‘Darling, you know you’re far too clumsy,’ said Red Spoon, trying to suppress her giggles. ‘You’d just drop that paella on the floor.’

‘No I wouldn’t –’

‘Stop this petty squabbling!’ demanded Yellow Spoon. ‘There was never any trouble before you three came along –’

‘Back in the good old days, eh Gramps?’ Green Spoon scoffed. ‘Well I’m sorry to disappoint you, but we’re here to stay!’

‘Belly God will be wanting me,’ said Red Spoon, letting out a deep and longing sigh. ‘The way He feels when I caress His tongue – oh, it’s magical.’

Green Spoon sniggered. ‘You are deluded, Red Spoon. Do you think Belly God wants you fawning over Him when He’s trying to enjoy His food?’

‘We have a connection!’ said Red Spoon grumpily. ‘Something that you wouldn’t understand.’

‘Silence!’ commanded Yellow Spoon, stomping down on the ground. ‘This is shameful behaviour. Absolutely shameful!’

Blue Spoon cleared his throat. ‘I don’t think Belly God actually cares who feeds Him – as long as He gets fed.’

‘Don’t be so ludicrous!’ cried Yellow Spoon. ‘It takes talent to serve – I have seen other spoons come and go, yet I remain!’

‘Not for much longer, you old crock!’ Green Spoon sniped. ‘Your days are numbered.’

‘Indeed, that may be the case,’ admitted Yellow Spoon. ‘But it’s been a good life. And I’ll be damned if I let you have the last mouthful again.’

Green Spoon cackled. ‘But who better for the job?’

‘Perhaps we should draw straws,’ suggested Blue Spoon. ‘Let chance decide.’

Silence fell upon the spoons. They looked at each other, terrified by the idea of fair play.

‘Blue Spoon, you yet again spout your nonsense,’ Yellow Spoon grumbled, walking around the edge of the dish. ‘If we did it your way, then you’d be in with a chance!’

‘I promise I won’t drop it –’

Green Spoon howled with laughter. ‘You said that last time. And the time before that.’

‘Just face it, dear,’ said Red Spoon, giggling to herself. ‘You’re simply not cut out for this feeding business.’

Blue Spoon grew angry. ‘How can I learn from my mistakes if you won’t let me practice? You’ve never given me a chance! Ever since I arrived here, all you’ve done is judge and criticise –’

‘All right, young one,’ said Yellow Spoon, in a soft and gentle voice. He and the other spoons were shocked by the outburst. ‘Perhaps we ought to let you –’

‘No!’ Green Spoon barked. ‘Have you completely lost your mind? Blue Spoon will never learn!’

‘There’s no harm giving him the last bit,’ said Red Spoon, taking pity on their blue companion. ‘We’ll be seeing Belly God again in the morning – and they do say that absence makes the heart grow fonder.’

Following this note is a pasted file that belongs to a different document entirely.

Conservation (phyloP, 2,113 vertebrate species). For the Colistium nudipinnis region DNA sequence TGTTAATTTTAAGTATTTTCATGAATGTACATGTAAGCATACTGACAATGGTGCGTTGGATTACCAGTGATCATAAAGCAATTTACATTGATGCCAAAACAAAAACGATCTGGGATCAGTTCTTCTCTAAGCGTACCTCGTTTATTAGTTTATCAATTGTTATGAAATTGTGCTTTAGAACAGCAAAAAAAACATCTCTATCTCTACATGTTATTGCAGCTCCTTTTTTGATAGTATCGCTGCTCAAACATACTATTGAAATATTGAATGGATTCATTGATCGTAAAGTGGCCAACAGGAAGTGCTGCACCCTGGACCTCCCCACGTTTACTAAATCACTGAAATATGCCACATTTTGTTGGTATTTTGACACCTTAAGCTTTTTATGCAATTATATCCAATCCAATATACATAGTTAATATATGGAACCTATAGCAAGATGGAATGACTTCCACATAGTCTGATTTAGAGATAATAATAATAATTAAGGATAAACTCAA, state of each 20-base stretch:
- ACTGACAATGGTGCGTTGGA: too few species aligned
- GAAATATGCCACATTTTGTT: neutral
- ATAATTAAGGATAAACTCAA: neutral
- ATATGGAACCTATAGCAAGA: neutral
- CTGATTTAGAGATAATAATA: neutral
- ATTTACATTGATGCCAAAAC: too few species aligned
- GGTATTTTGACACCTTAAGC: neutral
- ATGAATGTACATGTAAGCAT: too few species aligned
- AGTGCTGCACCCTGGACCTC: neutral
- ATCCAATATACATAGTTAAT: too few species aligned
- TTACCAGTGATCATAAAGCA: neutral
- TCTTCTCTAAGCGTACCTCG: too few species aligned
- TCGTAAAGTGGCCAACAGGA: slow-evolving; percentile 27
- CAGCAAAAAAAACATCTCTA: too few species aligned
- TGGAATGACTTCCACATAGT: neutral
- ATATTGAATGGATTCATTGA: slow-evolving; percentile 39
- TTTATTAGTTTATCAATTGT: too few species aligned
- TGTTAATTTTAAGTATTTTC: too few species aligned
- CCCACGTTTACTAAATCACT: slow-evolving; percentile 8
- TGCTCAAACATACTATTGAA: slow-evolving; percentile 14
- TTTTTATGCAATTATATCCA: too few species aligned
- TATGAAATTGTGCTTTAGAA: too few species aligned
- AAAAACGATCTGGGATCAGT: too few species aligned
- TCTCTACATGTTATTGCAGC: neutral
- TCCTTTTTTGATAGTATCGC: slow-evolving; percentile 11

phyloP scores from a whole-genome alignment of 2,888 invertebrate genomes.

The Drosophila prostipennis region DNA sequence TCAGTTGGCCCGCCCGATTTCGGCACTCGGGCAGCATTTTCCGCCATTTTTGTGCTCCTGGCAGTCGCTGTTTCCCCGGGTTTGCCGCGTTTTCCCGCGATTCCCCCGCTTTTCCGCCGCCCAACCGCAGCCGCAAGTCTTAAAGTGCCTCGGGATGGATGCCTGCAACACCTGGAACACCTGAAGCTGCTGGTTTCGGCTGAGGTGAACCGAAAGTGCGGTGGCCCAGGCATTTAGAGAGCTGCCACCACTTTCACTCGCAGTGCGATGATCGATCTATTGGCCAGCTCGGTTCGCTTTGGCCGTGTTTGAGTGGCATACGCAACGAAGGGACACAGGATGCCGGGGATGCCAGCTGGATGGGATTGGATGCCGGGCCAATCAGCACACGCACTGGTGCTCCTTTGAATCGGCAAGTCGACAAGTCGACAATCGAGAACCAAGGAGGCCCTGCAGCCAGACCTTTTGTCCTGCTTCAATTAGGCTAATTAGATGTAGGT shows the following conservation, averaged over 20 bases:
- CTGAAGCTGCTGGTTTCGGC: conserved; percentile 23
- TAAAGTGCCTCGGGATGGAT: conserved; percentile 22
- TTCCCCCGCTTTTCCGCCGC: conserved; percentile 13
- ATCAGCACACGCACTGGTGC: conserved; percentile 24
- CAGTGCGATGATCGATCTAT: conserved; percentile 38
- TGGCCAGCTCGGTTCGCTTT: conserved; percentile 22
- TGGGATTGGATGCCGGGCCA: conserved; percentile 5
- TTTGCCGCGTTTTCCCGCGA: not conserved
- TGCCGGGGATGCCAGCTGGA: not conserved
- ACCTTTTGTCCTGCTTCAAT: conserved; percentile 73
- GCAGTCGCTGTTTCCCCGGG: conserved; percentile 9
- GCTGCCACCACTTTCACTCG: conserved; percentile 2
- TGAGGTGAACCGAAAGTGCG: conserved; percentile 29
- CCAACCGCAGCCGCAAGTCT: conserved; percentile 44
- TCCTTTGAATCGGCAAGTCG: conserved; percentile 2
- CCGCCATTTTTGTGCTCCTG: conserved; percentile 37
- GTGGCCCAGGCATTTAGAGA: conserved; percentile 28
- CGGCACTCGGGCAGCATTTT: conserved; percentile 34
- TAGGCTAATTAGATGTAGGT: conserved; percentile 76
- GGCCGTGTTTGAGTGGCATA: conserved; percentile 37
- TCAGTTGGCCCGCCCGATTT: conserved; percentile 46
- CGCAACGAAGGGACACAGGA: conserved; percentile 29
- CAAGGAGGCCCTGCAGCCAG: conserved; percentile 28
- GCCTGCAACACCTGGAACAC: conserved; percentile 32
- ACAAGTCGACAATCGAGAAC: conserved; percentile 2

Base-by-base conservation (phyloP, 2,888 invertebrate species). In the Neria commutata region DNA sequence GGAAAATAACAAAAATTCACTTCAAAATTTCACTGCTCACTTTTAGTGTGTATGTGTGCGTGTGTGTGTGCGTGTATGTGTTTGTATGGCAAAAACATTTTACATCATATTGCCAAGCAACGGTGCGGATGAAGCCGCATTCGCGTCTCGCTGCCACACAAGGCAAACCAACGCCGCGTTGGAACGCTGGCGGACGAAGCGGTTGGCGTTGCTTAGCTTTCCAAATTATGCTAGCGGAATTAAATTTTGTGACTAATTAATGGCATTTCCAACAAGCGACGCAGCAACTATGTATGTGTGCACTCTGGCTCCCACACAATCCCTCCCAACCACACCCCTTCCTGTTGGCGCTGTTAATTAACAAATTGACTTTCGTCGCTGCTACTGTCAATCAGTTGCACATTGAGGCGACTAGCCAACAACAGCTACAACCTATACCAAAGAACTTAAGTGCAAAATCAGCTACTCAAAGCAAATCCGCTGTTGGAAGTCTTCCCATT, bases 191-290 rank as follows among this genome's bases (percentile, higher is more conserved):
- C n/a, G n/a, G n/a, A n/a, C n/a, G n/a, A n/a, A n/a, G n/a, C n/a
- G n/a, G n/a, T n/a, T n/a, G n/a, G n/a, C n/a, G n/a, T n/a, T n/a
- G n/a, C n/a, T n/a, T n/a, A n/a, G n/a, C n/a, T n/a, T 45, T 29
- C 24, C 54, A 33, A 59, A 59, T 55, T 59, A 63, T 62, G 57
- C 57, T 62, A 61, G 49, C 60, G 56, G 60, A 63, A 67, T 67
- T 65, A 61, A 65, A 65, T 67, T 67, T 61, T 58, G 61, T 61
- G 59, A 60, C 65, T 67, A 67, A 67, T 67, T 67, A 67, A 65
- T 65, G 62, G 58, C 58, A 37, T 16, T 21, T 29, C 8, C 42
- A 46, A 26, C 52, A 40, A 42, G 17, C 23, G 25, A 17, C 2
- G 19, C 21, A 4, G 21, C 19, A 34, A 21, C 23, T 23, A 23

‘That’s settled then,’ said Yellow Spoon, beckoning Blue Spoon over to the edge of the dish.

‘Now hang on a minute,’ cried Green Spoon, barring the way. ‘I didn’t agree to this –’

‘You’ve been outvoted,’ Yellow Spoon told him. ‘Now move aside before I feed you to Belly God!’

‘Fine,’ snapped Green Spoon, storming away in a flurry of rage. ‘But don’t come crying to me when he messes up.’

Blue Spoon watched him leave, then turned towards the dish. Yellow Spoon and Red Spoon smiled at him from the sidelines.

‘I’ll try to be careful,’ said Blue Spoon, fumbling as he climbed into the dish. ‘I’m not as clumsy as you think.’

The last mouthful of paella lay waiting for him. Red Spoon and Yellow Spoon watched as he nervously approached it.

‘Go on, dear,’ urged Red Spoon. ‘We’ve kept Belly God waiting quite long enough.’

Blue Spoon nodded. He then stooped down and shovelled up the small heap of food, wobbling slightly as he did so.

‘There you go, lad,’ said Yellow Spoon, hardly daring to breathe. ‘You’re nearly there.’

Blue Spoon saw a few grains of rice tumble off. He tried with all his might to hold the rest of the heap in place.

And then a hand appeared from the sky, swooping down to collect Blue Spoon and his precious cargo.

‘Here He is!’ Red Spoon swooned. ‘Don’t forget me, Belly God – we’ll rub against each other tomorrow.’

The majestic hand lifted Blue Spoon into the sky. The other two spoons watched with awe as he disappeared from view.

Blue Spoon could not remember the last time that he fed Belly God, but he had been practicing in secret, preparing for the day that the other spoons would give him a chance. Now it was time to make up for his past clumsiness.

Belly God’s hand directed Blue Spoon up toward His mouth, which was above His big hairy belly. A large tongue came out to greet him and licked the paella off his metallic surface.

‘Mmm,’ a deep voice boomed. ‘That was goooood.’

Blue Spoon gasped. It was always a pleasure to serve the Belly God.

When the large hand returned him to the dish, the other spoons were waiting for him, barely able to contain their curiosity.

‘How was it, child?’ Yellow Spoon asked him. ‘Did He impart any words of wisdom?’

‘Did He have any messages for me?’ Red Spoon inquired.

‘I – erm –’

‘He probably wondered why I didn’t give him the last bit,’ Green Spoon grumbled. ‘Belly God likes routine. He won’t be happy that it was broken.’

Blue Spoon walked away from his squabbling companions, filled with a deep sense of accomplishment. Every mealtime was a battle, but Blue Spoon was growing stronger.